There is a general unwillingness or outright refusal by certain of the bishops to abide by applicable statutes of limitations, both in canon and civil law. There are good reasons for these statutes. Time has a way of clouding memories and distorting perceptions.

By the way, Canon Law does not dictate this. They choose to selectively ignore or violate both Canon Law and Civil Law, as they deem appropriate and or expeditious. Once again, they apparently have the discretionary power to do this, and if that’s the way it is I have to accept that as reality.

The bottom line is that the only way a just outcome is likely, in my view and that of my counsel, both civil and canon lawyers, is by accident, rather than as a result of the process.

I will not try to fight this irrational and unjust situation for the simple reason that I don’t want to be placed in an adversarial posture against the Church.
Now, we have a fair amount of contribution to this story from Fr. Corapi's side. We do not have much from the bishops or the female accuser in question which makes it difficult to compare the details. So I'll proceed as follows:

In this scenario, let's assume that the bishop (or bishops) is not the defiant character described in Fr. Corapi's statements. Let's assume that the accusations of sexual misconduct, whatever they may be, are true. And let's assume the bishop(s) overseeing this case have just cause to keep Fr. Corapi on administrative leave and unable to speak about the case.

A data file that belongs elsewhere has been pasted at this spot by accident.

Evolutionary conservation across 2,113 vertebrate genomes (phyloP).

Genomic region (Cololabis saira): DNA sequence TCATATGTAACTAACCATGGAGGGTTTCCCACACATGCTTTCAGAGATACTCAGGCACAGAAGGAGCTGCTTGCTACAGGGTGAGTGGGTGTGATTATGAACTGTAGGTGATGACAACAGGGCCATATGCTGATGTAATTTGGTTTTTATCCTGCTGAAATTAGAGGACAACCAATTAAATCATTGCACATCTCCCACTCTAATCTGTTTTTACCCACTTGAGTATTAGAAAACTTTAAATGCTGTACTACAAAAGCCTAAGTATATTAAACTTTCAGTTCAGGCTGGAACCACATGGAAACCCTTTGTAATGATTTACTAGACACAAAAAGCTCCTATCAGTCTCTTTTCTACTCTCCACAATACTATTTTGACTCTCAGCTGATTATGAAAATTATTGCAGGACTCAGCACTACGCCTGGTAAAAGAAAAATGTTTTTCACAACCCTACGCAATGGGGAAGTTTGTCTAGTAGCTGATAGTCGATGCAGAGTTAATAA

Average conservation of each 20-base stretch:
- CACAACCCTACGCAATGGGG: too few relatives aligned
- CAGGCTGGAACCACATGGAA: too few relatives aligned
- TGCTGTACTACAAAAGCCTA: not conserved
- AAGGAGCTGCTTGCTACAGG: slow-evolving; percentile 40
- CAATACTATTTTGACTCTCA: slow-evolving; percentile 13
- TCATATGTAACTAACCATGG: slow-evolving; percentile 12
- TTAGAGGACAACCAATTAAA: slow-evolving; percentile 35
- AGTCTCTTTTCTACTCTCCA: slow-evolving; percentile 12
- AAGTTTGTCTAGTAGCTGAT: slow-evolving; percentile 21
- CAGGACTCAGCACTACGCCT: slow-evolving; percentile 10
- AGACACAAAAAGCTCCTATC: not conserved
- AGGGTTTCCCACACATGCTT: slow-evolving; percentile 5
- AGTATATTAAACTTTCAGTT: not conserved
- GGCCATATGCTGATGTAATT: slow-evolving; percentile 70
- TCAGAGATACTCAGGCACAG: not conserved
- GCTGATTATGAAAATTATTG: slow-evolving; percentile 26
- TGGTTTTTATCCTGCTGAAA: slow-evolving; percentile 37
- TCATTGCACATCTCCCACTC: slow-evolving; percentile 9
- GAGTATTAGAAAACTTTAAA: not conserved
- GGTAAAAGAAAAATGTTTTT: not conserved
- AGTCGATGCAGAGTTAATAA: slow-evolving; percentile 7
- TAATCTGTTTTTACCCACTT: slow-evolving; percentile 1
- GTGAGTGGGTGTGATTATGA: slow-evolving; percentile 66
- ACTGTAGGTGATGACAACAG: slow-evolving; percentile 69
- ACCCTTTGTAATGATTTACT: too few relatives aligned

In this scenario, Fr. Corapi would be guilty of lying since on March 19 he said, "All of the allegations in the complaint are false," and on June 17, he said, "They can’t prove I’m guilty of the things alleged because I’m not." He would be guilty of dishonesty and proneness to sensationalism such as with regard to the bishops.

The other factor against Fr. Corapi in this scenario is the sexual misconduct. Anyone who knows the story of his life knows that for 20 years before returning to the Church he lived as a "pagan," indulging in wine, women, and song with an addiction to cocaine to boot. Neither sexual nor drug addictions are easy grips to escape. And it would by no means be unprecedented for someone as entrenched in that lifestyle to have relapsed.

The Ruffatto statement above that says she was physically attacked by Fr. Corapi's accuser and that the accuser promised to "destroy" Fr. Corapi could still be true even under this "Bishop is Right" scenario.

My comments from this perspective will be longer because of my familiarity with Fr. Corapi and the amount of information coming from his side.

In Fr. Corapi's statement on leaving the priesthood, he said that it was proving very difficult to get a fair shake in light of bishops abusing the power they have the right to exercise. He said his decision was made in light of counsel from canon lawyers. So what advantage might Fr. Corapi have to leave the priesthood over this matter instead of fighting it out?